> transition across incompatible versions.
>
> The whole value of the Web is its universal interoperability.  And we are
> threatening to mess with that in one dimension to improve it in another.
> This has to be done carefully, and diplomatically.
>
> Al
>
> PS:
>
> On a personal level, all that I said above is really going to cramp *my*
> style.  My personal version of English contains a lot of latin, French,
and
> Chinese idioms.  Maybe a little Yiddish.  I use these as if they were
> English without thinking.  But I eventually learned from sad experience in
> working in the WAI that foreign phrases are not second-language-safe
> vocabulary.  My French colleagues who are so good in English that I forget
> it is not their natural language do not know the same Yiddish phrases that
I
> do, and, I was shocked to realize, not the Latin borrowings either such as
> "i.e., e.g." and so forth.
>
> So for an international readership in *any* natural language, there are
> reasons to avoid sprinkling in borrowed terms from other languages.
Because
> there is a large audience for whom the dominant language of the current
text
> is usable as a second language, but where the third-language vocabulary
will
> be opaque, the sense inaccessible.
>
> We (PF) would like to migrate Web media to a language-use and
> language-usage-explanation platform that improves on this situation for
> foreign language borrowings, for Terms of Art in technical literature,
etc.
> WCAG 4.3 where it says "explain at first use" is a very print-oriented
rule.
> It is not the most implementable form of an effective guideline, from the
> AT perspective.  We should probably come up with something better which
> combines new markup language design, processing patterns, and authoring
> guidance.  If we try to change in these three areas piecemeal, the changes
> are likely simply never to take hold in general practice.
>
> We will have more on "how this could work" shortly.  Sorry about the
> promises.  But bear with us, please.
>
> Al
>
> >----- Original Message -----
> >From: "Al Gilman" <asgilman@iamdigex.net>
> >To: "Roberto Scano - IWA/HWG" <rscano@iwa-italy.org>; <ishida@w3.org>;
> ><w3c-i18n-ig@w3.org>; <public-i18n-geo@w3.org>
> >Cc: <w3c-wai-gl@w3.org>
> >Sent: Friday, March 14, 2003 12:10 AM
> >Subject: Re: Re[2]: FW: acronym in title...
> >
> > >I would approach the assistive technology developers and ask what
> > >kind of an indirect relationship they could most readily see
> > >implementing.  Will they come to the W3C DOM for this information?
> > >Do we need to get it into MSAA?
> >
> >I think that IBM and other W3C member that create these applications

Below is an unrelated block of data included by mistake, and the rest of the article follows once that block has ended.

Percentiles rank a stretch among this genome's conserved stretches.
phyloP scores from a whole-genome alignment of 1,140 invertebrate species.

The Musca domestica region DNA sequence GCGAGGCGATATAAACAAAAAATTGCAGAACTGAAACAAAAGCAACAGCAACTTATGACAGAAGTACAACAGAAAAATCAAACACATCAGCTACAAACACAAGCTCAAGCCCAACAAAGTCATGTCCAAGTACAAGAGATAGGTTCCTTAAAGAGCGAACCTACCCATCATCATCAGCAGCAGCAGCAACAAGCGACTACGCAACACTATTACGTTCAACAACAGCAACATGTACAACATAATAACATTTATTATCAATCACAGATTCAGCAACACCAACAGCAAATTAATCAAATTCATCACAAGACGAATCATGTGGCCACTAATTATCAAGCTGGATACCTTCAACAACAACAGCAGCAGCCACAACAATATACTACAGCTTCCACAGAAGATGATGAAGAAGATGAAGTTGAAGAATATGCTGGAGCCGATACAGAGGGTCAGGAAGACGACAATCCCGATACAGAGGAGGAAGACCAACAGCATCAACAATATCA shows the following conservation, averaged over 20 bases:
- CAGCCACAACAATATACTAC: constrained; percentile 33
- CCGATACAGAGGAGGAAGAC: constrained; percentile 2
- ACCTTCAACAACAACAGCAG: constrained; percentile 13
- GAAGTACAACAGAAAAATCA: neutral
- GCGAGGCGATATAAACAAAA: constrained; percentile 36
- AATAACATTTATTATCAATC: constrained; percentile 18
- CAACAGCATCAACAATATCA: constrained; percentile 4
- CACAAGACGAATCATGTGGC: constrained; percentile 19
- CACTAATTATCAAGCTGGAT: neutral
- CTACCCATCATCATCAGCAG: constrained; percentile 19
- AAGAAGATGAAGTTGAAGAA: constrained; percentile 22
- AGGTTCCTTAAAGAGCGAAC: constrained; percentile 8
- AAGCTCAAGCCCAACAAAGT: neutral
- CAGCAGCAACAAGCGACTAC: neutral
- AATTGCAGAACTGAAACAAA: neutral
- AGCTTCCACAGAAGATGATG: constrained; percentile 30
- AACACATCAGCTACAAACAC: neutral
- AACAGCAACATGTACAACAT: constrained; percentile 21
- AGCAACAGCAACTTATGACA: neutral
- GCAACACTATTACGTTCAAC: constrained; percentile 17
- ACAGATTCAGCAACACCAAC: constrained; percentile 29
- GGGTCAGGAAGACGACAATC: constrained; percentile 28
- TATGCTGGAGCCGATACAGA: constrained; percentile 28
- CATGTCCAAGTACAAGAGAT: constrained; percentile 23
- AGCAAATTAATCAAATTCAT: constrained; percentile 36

could
> >reply to this.
> >
> > >It would not be hard to write a tool that reads a glossary and
> > >adds things like the language information to HTML attributes where
> > >they appear in the DOM.  Then the assistive technology could know that
> > >'Piazza San Marco' was Italian.
> >
> >Hum... i think it would be difficoult to have a full dictionary for all
the
> >possible words.
> >But - at now - i have no proposal for solution in my mind :-/
> >
> > >The problem is that if the HTML Working Group were to introduce an
> > >incompatible change in a minor release like that, who would implement
> > >it?  The conventional wisdom is "nobody."  And I am not inclined to
> > >second-guess the experts on that point.
> > >
> > >Incompatible changes in HTML are generally not going to be considered
> > >outside the XHTML 2.0 activity, as it is risky to think with the heavy
use
> > >of HTML all the time that any incompatible changes will be taken up in
> > >practice, even with the best efforts of the HTML WG.
> > >
> > >XHTML 2.0 is the version that HTML WG is working on.  We would have to
have
> > >a flaming disaster going on to get an incompatible change released as
some
> > >sort of an interim patch, and it is not clear who would implement it.
> > >
> > >Besides, there are too many, too good, ways to do this in ways that
> > >interoperate with HTML 2.0.
> >
> >[cut]
> >
> > >There is also a plugin option for the browser extension.  Also an
> > >independent screen scraper like Atomica.
> >
> >So, at least, for the "previous" version all we can do is to "hope" to
> >have - for example - intelligent text readers that read the words in the
> >natural language...
> >
> >Roberto Scano
> >IWA/HWG EMEA Coordinator
> >W3C Advisory Committee Representative for IWA/HWG
> >International Webmasters Association / HTML Writers Guild
> >http://www.iwanet.org - http://www.hwg.org
> >E-Mail: emea@iwanet.org - w3c-rep@iwanet.org
> >--------------------------------------------------------------------
>
>
Received on Friday, 14 March 2003 10:35:38 GMT